Government of Canada working with Civil Society to Strengthen Defences against Online Disinformation

News release

Ottawa, Ontario, June 7, 2023  Today, the Honourable Dominic LeBlanc, Minister of Intergovernmental Affairs, Infrastructure and Communities, announced further details regarding a $5.5 million investment to create the Canadian Digital Media Research Network (CDMRN).

The CDMRN will further strengthen Canadians’ information resilience by researching how quality of information, including disinformation narratives, impacts Canadians’ attitudes and behaviours and by supporting strategies for Canadians’ digital literacy.

In Canada, and around the world, democracy faces a growing threat from those seeking to weaken and undermine citizens’ trust in their institutions. The increasing presence of disinformation is driving the need to better understand the scale and scope of the challenge and identify appropriate responses.

The Media Ecosystem Observatory, a research initiative led by McGill University and the University of Toronto, will independently administer the CDMRN.

This initiative complements a series of measures announced by the Prime Minister on March 6, 2023 to combat the threat posed by foreign interference.

These efforts also build on the Government of Canada’s Plan to Protect Canada’s Democracy, which aims to enhance digital literacy, combat foreign interference, and safeguard our elections.

The work to protect Canada’s democratic processes and institutions requires a collaborative effort. Together, we will keep our democracy strong.


“The work being done by civil society organizations and academia to enhance Canadians’ digital literacy is key to ensuring our democracy remains one of the strongest in the world. Our government’s investment in the Canadian Digital Media Research Network will enable them to broaden the scope of their research and ensure more Canadians can benefit from their findings. By working together, we will be more effective at addressing the challenge posed by disinformation.”
– The Honourable Dominic LeBlanc, Minister of Intergovernmental Affairs, Infrastructure and Communities

“Combatting misinformation and disinformation is one of the most pressing issues of our time. We might not all agree or have the same views, but we should all be working from the same set of facts. This is why we launched the Digital Citizen Initiative. The founding principle of the Digital Citizen Initiative is that the best defense against misinformation and disinformation is an informed and resilient population. We’re proud to collaborate with institutions like McGill University and the University of Toronto as we work to achieve this goal.”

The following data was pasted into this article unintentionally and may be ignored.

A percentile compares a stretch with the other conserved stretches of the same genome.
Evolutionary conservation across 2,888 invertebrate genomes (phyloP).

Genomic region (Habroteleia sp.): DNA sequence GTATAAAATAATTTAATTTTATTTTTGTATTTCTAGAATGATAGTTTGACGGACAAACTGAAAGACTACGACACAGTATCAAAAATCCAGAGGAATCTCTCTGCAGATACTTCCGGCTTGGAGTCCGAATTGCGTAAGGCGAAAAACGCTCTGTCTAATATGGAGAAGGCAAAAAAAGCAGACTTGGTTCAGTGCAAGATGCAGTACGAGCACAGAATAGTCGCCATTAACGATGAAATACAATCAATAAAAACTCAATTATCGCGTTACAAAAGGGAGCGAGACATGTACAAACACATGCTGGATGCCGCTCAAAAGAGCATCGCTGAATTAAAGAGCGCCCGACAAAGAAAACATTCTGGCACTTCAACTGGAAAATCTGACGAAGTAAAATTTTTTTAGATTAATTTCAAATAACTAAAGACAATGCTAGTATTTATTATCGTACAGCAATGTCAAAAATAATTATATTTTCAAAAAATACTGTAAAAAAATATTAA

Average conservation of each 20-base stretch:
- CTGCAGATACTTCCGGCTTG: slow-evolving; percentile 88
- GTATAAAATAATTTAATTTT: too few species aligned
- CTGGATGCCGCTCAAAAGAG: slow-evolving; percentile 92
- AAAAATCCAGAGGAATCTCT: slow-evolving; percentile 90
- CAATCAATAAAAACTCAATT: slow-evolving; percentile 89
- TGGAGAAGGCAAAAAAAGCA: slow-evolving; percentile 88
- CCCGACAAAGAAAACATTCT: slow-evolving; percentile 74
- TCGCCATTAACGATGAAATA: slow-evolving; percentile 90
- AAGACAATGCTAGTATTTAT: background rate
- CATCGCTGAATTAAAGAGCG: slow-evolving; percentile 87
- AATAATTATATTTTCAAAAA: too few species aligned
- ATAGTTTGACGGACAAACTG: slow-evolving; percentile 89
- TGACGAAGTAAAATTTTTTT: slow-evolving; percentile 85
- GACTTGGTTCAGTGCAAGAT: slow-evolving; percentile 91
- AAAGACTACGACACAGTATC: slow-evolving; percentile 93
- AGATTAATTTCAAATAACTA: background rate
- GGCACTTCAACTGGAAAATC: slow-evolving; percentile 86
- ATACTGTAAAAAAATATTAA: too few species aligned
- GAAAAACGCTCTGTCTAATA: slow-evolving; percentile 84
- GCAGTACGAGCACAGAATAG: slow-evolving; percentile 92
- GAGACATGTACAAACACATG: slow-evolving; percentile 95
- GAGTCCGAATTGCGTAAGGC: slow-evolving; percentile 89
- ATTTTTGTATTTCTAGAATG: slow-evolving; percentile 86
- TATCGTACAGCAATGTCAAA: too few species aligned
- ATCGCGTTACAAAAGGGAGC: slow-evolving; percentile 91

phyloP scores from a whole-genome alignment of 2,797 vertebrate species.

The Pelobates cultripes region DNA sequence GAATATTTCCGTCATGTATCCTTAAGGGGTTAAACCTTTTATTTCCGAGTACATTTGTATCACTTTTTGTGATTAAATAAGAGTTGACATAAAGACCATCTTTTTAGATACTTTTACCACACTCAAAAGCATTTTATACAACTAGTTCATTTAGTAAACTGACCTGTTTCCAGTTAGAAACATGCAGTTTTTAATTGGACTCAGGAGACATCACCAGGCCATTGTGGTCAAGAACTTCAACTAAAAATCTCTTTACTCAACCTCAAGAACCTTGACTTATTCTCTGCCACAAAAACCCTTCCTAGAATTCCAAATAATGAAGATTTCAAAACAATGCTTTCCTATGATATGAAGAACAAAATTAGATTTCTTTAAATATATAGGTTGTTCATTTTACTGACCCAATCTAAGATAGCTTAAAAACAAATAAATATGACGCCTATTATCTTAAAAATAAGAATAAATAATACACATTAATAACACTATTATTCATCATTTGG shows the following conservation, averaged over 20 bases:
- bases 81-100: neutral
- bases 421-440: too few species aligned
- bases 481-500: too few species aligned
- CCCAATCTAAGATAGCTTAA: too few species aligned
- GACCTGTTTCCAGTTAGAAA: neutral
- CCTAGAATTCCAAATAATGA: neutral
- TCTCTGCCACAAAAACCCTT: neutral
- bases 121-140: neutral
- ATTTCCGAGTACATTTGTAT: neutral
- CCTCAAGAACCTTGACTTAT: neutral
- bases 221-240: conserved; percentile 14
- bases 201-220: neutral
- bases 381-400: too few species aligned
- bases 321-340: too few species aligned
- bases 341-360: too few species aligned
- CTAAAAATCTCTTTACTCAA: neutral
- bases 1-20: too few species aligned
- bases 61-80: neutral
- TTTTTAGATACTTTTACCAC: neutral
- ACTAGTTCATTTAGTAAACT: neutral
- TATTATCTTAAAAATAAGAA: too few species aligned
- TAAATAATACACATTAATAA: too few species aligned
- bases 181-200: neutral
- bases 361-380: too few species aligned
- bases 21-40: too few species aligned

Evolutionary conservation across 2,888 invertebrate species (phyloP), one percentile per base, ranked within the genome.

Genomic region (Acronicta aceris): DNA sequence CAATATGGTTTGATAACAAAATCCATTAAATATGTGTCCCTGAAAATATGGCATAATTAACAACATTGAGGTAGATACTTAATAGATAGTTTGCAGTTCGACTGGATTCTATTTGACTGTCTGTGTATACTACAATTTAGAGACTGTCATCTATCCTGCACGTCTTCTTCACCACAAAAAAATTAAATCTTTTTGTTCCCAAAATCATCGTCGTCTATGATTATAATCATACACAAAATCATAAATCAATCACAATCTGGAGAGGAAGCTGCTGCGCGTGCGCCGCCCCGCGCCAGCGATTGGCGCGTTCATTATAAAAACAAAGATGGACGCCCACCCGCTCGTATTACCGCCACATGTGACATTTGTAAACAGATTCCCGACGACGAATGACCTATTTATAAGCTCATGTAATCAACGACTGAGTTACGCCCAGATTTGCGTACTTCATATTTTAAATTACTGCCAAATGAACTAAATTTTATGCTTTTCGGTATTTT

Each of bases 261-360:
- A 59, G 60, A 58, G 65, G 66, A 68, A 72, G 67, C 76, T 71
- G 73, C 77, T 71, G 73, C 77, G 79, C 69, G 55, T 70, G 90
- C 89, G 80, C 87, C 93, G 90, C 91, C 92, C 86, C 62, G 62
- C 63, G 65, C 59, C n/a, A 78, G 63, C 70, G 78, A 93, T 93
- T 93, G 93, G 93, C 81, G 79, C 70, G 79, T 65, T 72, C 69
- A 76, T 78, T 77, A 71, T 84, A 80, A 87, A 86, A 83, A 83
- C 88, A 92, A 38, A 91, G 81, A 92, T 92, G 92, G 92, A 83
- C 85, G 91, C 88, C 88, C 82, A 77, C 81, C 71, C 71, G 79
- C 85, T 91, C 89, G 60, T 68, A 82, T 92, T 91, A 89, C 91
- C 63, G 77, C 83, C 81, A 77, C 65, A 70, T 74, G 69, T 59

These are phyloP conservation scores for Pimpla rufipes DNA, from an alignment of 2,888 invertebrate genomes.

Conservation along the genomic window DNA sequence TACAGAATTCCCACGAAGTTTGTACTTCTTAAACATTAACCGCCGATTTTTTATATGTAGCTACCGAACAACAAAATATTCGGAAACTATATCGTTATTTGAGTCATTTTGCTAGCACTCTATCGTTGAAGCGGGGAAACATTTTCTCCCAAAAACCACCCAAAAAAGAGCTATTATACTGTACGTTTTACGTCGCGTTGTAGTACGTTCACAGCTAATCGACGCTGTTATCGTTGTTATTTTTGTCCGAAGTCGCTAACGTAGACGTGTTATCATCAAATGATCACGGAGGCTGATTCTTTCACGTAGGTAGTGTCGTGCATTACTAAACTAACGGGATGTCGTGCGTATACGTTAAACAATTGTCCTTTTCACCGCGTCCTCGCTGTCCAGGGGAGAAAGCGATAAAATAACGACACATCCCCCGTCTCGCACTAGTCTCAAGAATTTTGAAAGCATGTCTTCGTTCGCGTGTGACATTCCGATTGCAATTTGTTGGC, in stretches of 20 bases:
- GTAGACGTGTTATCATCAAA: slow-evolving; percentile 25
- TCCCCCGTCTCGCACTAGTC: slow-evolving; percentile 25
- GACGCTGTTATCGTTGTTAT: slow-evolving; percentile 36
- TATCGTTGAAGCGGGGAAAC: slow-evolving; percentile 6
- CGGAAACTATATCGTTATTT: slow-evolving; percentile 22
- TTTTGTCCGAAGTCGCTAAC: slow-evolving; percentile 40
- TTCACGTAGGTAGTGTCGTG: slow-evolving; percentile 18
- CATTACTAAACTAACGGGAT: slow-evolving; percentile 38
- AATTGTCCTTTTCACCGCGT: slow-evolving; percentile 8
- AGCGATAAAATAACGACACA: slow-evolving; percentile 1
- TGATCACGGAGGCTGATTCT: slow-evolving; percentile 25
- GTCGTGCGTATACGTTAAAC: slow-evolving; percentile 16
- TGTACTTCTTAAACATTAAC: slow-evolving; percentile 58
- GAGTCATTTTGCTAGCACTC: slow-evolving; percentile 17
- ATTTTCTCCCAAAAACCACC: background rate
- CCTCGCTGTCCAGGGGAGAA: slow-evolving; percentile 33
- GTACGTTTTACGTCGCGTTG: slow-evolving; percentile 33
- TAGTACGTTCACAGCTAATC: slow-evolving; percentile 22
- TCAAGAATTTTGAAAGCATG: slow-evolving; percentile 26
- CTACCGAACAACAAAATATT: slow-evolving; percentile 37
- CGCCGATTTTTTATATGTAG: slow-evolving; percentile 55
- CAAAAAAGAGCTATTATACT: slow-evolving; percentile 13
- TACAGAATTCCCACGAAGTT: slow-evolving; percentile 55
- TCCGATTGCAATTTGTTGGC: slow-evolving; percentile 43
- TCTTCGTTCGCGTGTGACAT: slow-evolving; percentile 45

– The Honourable Pablo Rodriguez, Minister of Canadian Heritage and Quebec Lieutenant

“The lives of Canadians are increasingly shaped by digital technologies. We are moving our politics, our economy, our relationships and our democratic engagement online, right at a time when the reliability of information flowing through our digital world is being eroded. It is therefore imperative that we better understand how our information ecosystem functions, how we as citizens share and consume online, and how the structure of our online world shapes our society. This is all the more urgent when faced with the growing threat of foreign interference in our democracy. We are thrilled that the Government of Canada has prioritized building a national community of researchers to help Canadians better understand and navigate their digital lives and strengthen our democracy.”
– Taylor Owen, McGill University

“There is a deeply imperfect understanding of how Canadians are responding to what they read, watch, and interact with online. The CDMRN is set up to produce a world-class research on the behaviours, attitudes, and desires of Canadians. That research should be seen as table stakes to effectively support Canadians in their use of digital media and to help Canadian governments respond in an informed and evidence-based way.”
– Peter Loewen, University of Toronto

Quick facts

  • The Canadian Digital Media Research Network (CDMRN) is receiving $5.5 million over three years: $1.5 million in 2022-23 and $2 million in 2023-24 and 2024-25.

  • In addition to further equipping academia and civil society with resources to increase awareness on how social media platforms operate, the CDMRN will:

    • produce and support the production of research into the dynamics of Canada’s information ecosystem and how this information affects Canadians’ attitudes and behaviours;
    • inform Canadians about the quality of information in the information ecosystem, including disinformation narratives; and
    • develop and support the implementation of broader strategies to build Canadians’ information resilience and digital literacy. 
  • The CDMRN is funded through the Digital Citizen Initiative, which was launched in 2019. The CDMRN will complement the new and immediate measures announced by the Prime Minister on March 6, 2023.

  • The government has a plan to protect Canada’s democracy and measures are being updated to meet constantly-evolving threats. These measures include the Critical Election Incident Public Protocol (CEIPP), the Security and Intelligence Threats to Elections (SITE) Task Force, the Digital Citizen Initiative, the G7 Rapid Response Mechanism and the Canada Declaration on Election Integrity Online.

Associated links


For more information (media only), please contact:

Jean-Sébastien Comeau
Press Secretary and Senior Communications Advisor
Office of the Honourable Dominic LeBlanc, Minister of Intergovernmental Affairs, Infrastructure and Communities

Media Relations
Privy Council Office

Canadian Digital Media Research Network (CDMRN)

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